The $2.7 billion deal does not include about $4 billion in crypto-related deposits held by the former Signature Bank’s digital-assets banking business, according to the Federal Deposit Insurance Corp.

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More than three dozen retail branch offices formerly operated by Signature Bank in four states opened for business Monday as Flagstar Bank offices, after Flagstar reached a deal with federal bank regulators to acquire substantially all of the failed bank’s deposits and some of its loans for $2.7 billion.

Flagstar Bank’s bid did not include about $4 billion of crypto-related deposits held by the former Signature Bank’s digital-assets banking business, the Federal Deposit Insurance Corp. (FDIC) said in announcing the deal.

“The FDIC will provide these deposits directly to customers whose accounts are associated with the digital-asset banking businesses,” bank regulators said in an announcement.

The FDIC expects about $2.5 billion in losses to its Deposit Insurance Fund.

“The exact cost will be determined when the FDIC terminates the receivership,” regulators said.

In taking control of Signature Bank and Silicon Valley Bank (SVB) on March 12, federal banking regulators announced a “systemic risk exception” providing full protection to depositors at both banks beyond the FDIC’s $250,000 maximum.

Flagstar said it acquired $38 billion in assets, including $25 billion in cash and $13 billion in loans, while assuming liabilities totaling $36 billion, including $34 billion in deposits.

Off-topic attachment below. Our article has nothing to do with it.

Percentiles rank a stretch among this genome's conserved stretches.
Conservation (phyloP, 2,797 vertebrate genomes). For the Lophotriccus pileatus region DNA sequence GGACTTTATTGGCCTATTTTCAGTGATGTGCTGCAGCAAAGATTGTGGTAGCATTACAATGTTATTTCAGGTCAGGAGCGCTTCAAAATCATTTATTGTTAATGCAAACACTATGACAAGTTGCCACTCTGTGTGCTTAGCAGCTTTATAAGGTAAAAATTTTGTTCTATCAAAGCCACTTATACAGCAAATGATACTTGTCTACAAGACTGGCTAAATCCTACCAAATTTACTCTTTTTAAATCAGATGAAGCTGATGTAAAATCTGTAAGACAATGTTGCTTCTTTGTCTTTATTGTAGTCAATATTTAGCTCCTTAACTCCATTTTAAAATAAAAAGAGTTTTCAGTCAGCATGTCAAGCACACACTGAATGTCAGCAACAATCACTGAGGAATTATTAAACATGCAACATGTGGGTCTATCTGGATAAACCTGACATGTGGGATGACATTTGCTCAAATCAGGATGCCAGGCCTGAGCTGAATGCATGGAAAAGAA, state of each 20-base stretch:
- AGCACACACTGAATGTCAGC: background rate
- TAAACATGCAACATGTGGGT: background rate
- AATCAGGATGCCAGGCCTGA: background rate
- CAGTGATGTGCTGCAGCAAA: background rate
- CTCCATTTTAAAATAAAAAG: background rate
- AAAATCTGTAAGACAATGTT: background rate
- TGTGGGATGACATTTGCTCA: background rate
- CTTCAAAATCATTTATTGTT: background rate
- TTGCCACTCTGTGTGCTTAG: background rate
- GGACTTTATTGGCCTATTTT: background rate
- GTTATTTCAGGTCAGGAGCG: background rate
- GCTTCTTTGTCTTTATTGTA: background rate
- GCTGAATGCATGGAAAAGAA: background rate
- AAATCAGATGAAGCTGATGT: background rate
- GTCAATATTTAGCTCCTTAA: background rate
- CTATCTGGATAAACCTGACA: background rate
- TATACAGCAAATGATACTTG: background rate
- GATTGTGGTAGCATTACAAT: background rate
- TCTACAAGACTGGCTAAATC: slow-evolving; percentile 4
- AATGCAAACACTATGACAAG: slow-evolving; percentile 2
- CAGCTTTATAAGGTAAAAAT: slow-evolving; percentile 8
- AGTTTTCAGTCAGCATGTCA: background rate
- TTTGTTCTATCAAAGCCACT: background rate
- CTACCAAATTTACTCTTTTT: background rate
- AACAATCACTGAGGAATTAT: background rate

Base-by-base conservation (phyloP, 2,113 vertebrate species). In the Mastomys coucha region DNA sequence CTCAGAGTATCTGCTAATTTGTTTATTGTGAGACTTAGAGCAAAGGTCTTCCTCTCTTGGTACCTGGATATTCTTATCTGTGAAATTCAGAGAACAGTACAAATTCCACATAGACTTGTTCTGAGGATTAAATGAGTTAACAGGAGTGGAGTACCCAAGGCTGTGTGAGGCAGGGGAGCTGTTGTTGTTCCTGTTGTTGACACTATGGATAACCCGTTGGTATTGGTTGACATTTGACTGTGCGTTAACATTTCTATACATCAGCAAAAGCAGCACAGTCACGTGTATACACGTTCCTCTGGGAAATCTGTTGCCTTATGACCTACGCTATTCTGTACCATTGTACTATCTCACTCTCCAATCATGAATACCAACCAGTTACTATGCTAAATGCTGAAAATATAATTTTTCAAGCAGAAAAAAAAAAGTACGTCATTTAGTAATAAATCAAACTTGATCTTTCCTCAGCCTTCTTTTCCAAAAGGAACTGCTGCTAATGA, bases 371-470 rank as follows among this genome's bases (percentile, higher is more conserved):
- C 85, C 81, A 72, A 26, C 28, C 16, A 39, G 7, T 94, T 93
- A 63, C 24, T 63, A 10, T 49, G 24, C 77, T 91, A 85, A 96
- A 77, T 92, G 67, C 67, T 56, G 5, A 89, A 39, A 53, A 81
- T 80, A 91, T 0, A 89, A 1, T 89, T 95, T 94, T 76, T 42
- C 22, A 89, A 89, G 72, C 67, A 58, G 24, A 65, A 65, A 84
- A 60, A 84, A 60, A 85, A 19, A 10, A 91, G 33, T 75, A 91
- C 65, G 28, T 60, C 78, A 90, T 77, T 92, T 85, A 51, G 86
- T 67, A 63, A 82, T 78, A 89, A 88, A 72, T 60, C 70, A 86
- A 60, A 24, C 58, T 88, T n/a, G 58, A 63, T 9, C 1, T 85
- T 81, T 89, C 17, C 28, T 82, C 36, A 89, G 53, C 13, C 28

The FDIC said it’s keeping about $60 billion in loans for later disposition and that it received equity appreciation rights in Flagstar’s parent company, New York Community Bancorp Inc., with a potential value of up to $300 million.

Thomas Cangemi

“Over the past 20 years, Signature and New York Community have operated in the same markets and we have great respect and admiration for the employee base,” New York Community Bank CEO Thomas Cangemi said in a statement. “I would like to welcome our new customers and assure them that they are supported by an organization that has been a mainstay in its communities since 1859.”

Before it was shut down by regulators March 12, Signature Bank operated 40 branches in the New York metro area, Connecticut, North Carolina and California. The FDIC took over the operation of those branches as the receiver for Signature Bank for about a week before turning them over to Flagstar on Monday. Flagstar also acquired Signature’s wealth-management and broker-dealer business.

Flagstar operated 395 branches in nine states when it was acquired by New York Community in December. Those branches continue to operate under the Flagstar brand.

In announcing its plans to acquire Flagstar in 2021, New York Community said the $2.6 billion deal would allow the companies to broaden their product offerings while expanding their geographic reach with no branch overlap.

Cangemi said the deal to acquire much of Signature Bank’s business “builds upon and accelerates the transformation set in motion by the merger of New York Community and Flagstar, and we believe the financial metrics are extremely attractive. The deal is expected to significantly strengthen our deposit base, lower the loan-to-deposit ratio, provide the opportunity to pay down a substantial amount of our wholesale funding, and further diversify our loan portfolio away from [commercial real estate] loans and more toward commercial loans.”

Flagstar’s mortgage division operates nationally through 81 retail home lending offices and a wholesale network of approximately 3,000 third-party mortgage originators. Flagstar says that during the year ending Sept. 30, 2022, it ranked seventh among banks that originate residential mortgages and was the nation’s second-largest warehouse lender.

Rival mortgage lender loanDepot reassured investors Wednesday that it has moved $225 million in cash it held at Signature Bridge Bank to another institution and continues to have “full access” to $600 million in credit lines that Signature is a party to.

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Email Matt Carter

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